I love photography because a single photograph can evoke feelings that cannot always be translated into words. This is an HDR photograph I took earlier this year on the Saint Lucia beach, it still evokes feeling in me even though I knew when I took the photograph exactly what I wanted to say.
Whilst I was working on my “How to create simple panoramic photographs” post I realised that I was writing about how to approach panoramic photography without a tripod. The truth of the mater is tripods are generally heavy and lately I have done without it. I ended up writing this travel photography post without realising it and thought I’d share it first. So here is why I did not carry a tripod very often.
Traveling with photography gear is painful, it’s heavy and most airlines limit you radically on luggage weight both checked-in and on board. My photo bag when fully loaded weighs about 17kg far exceeding the limits add a tripod to this and we are reaching the 20kg. I used to sacrifice clothing to be able to take more gear. I since learned that more gear does not make for better photos and is more cumbersome than it is worth.
So I plan my trips and the gear I’ll take. The first item to go has been my bulky heavy tripod for a lighter Carbon fibre model. The second was my big bag a Thinktank Airport Acceleration V2.0, I still have it but I bought a smaller one, the Thinktank Rotation 360, it is comfortable, accessible and relatively light but most importantly convenient. What it brings to the party is it’s size, it forces me to think what I will be shooting and plan for it.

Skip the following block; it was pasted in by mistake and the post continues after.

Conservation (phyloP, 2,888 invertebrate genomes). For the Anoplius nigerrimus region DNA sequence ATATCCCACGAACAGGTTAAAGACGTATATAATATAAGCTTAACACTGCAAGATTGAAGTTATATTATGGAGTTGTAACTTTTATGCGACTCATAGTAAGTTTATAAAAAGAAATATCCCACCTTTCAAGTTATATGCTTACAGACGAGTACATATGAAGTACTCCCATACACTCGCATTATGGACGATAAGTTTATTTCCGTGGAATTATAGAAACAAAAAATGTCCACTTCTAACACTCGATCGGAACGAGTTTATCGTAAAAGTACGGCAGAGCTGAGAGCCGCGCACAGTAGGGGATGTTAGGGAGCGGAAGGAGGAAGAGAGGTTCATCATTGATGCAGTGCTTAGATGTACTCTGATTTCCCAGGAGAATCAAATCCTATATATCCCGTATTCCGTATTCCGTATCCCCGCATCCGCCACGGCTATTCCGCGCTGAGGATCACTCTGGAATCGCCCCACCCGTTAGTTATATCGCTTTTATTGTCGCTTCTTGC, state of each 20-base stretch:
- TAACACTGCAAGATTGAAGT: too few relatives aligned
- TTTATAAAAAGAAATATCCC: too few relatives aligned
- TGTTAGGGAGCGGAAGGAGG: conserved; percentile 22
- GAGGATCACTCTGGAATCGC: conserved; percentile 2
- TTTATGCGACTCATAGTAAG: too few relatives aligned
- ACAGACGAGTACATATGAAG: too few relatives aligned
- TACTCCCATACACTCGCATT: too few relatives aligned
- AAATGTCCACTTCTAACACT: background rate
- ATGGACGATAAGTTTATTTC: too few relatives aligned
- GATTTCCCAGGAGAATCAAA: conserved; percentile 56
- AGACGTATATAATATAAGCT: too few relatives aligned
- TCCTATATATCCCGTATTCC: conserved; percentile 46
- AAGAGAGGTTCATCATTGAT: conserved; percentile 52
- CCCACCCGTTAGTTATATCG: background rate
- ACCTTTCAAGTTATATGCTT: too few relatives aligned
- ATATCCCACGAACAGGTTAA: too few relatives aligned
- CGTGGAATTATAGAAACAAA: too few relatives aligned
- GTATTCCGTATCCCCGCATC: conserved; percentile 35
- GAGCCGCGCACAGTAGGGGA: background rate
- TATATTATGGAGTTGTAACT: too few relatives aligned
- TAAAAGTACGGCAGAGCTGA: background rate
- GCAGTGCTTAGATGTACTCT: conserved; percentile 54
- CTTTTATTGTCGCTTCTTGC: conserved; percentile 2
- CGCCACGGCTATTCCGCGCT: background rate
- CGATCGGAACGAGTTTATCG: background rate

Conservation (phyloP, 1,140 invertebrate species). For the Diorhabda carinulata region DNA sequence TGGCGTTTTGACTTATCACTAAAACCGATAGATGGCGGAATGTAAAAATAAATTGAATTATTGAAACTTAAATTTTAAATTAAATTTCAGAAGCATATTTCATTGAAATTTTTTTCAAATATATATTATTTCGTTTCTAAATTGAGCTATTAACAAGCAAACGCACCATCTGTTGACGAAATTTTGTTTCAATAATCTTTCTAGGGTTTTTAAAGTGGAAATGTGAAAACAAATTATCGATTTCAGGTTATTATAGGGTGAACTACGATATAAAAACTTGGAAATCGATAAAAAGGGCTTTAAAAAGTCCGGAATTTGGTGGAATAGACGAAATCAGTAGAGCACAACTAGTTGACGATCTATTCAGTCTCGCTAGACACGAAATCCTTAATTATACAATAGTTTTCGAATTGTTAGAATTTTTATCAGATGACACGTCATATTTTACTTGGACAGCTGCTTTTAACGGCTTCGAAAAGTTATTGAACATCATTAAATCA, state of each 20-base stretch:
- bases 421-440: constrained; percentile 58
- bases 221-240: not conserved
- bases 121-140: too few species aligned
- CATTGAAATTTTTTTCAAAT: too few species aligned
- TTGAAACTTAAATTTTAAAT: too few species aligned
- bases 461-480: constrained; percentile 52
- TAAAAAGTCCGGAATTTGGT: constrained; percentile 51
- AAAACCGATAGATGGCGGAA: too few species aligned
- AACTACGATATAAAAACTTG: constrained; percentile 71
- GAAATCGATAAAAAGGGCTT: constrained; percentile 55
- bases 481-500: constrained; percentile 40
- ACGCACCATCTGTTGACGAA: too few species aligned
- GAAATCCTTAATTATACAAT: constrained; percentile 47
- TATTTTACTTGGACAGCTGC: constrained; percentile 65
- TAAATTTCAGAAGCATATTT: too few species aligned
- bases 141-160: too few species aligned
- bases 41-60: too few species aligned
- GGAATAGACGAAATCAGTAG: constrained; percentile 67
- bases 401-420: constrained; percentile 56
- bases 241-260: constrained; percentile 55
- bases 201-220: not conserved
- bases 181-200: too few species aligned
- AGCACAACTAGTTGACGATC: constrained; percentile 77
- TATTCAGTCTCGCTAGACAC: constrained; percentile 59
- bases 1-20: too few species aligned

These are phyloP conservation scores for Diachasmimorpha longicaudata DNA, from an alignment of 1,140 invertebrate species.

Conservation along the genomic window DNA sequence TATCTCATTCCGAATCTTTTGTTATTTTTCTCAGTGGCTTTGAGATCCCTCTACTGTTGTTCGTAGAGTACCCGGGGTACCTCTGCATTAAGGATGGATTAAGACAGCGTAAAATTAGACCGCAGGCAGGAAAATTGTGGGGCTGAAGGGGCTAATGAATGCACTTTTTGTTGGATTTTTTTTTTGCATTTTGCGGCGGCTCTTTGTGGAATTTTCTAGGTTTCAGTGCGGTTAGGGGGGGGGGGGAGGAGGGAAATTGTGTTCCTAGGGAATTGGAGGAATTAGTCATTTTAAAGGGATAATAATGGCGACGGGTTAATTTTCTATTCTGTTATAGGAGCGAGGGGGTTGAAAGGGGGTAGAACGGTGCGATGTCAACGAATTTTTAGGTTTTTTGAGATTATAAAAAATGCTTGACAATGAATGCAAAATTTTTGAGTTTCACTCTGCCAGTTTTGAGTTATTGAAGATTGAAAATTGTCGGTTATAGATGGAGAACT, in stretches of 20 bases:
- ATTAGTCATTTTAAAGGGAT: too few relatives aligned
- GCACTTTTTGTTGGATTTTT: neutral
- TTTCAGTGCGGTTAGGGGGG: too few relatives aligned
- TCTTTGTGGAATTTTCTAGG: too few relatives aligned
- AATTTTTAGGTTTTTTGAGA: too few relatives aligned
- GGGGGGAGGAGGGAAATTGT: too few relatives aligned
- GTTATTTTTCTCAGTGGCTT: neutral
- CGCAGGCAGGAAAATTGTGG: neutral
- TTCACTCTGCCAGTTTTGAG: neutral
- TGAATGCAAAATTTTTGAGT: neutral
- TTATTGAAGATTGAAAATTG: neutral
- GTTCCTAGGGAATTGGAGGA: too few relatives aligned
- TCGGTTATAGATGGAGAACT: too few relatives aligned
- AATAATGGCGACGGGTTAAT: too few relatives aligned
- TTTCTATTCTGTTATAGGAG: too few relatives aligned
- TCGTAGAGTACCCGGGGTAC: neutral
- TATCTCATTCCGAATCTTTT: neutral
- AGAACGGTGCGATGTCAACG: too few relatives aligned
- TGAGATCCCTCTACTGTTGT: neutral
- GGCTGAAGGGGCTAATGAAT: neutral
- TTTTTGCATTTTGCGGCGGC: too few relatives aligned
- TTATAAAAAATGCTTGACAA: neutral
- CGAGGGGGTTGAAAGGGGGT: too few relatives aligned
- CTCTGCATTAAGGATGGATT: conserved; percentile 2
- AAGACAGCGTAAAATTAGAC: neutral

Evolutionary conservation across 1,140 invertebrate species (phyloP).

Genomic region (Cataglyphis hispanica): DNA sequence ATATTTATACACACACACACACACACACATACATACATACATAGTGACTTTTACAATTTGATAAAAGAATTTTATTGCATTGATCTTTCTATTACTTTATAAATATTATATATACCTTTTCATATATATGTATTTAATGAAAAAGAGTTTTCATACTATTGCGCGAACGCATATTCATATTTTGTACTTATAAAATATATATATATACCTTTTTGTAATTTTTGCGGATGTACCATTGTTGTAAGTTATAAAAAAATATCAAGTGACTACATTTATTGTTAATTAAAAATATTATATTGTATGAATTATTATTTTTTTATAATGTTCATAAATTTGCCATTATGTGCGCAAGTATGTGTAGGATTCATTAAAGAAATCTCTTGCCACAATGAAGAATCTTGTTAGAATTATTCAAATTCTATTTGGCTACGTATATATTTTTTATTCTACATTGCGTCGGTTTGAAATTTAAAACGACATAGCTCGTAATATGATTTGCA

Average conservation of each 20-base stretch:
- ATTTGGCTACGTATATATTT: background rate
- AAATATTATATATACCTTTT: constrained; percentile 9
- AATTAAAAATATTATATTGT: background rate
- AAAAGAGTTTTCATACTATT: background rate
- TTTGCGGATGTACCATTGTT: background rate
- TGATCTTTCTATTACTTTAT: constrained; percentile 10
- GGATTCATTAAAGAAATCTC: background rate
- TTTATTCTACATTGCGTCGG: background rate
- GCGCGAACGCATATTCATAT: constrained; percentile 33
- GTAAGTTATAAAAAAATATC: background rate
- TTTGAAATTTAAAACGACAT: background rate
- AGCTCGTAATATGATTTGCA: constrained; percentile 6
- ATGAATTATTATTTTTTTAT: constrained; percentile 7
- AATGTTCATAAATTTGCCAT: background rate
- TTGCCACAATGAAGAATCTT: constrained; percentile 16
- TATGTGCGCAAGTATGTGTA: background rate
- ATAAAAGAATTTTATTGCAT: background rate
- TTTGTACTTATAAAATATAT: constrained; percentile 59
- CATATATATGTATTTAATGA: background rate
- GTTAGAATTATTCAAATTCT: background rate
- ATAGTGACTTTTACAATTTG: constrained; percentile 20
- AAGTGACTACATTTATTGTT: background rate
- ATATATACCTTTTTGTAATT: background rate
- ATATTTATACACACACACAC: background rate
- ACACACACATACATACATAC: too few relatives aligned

The only items that are always in my bag are:
I regularly go down to Cape Town, I noticed that though I took my 100-400mm (1380g) and my 70-200mm (1310g) lenses (that is close to 3kg), I never used them because when I am in Cape Town I mostly shoot landscapes, seascapes and cityscapes so I mostly use my 16-35 wide angle lens. So I pack it now, I also use a 24-70mm (950g) lens enough to warrant it coming along for the trip. The only additional item over and above is a flash. This reduces my weight dramatically.
I also go to nature and wildlife parks, the bag configuration changes radically. The 100-400mm (1,380g) comes along for the trip but not the 16-35mm (635g), I will also take a 100mm Macro lens (625g) with a ring flash along, to shed weight I do not take my big flash (475g).
And lately, when I go photo walking, I only take one lens and sometimes the some Lensbabies along. Which lens you will ask? It will depend on the photo walk, but chances are that is will either be, more often than not, a 16-35mm (635g) or sometimes a 24-70mm (950g) though I suspect this will now be the lighter 24-105mm (670g) as soon as I get my elusive EOS 5D. Also, I will be taking my tripod on future walks, simply because it will force me to compose and think more, particularly with my HDR work and that the EOS 5D’s burst speed and 7 photo HDR bracket will not compensate for my moving anymore but that is in the future.
One last lens I think I should have with me always is the fantastic canon EF 50mm f/1.4 prime (290g), it’s not heavy. I keep on leaving it behind because on the EOS 7D it more an 80mm and it does not really work with what I do, with the EOS 5D coming this might just change.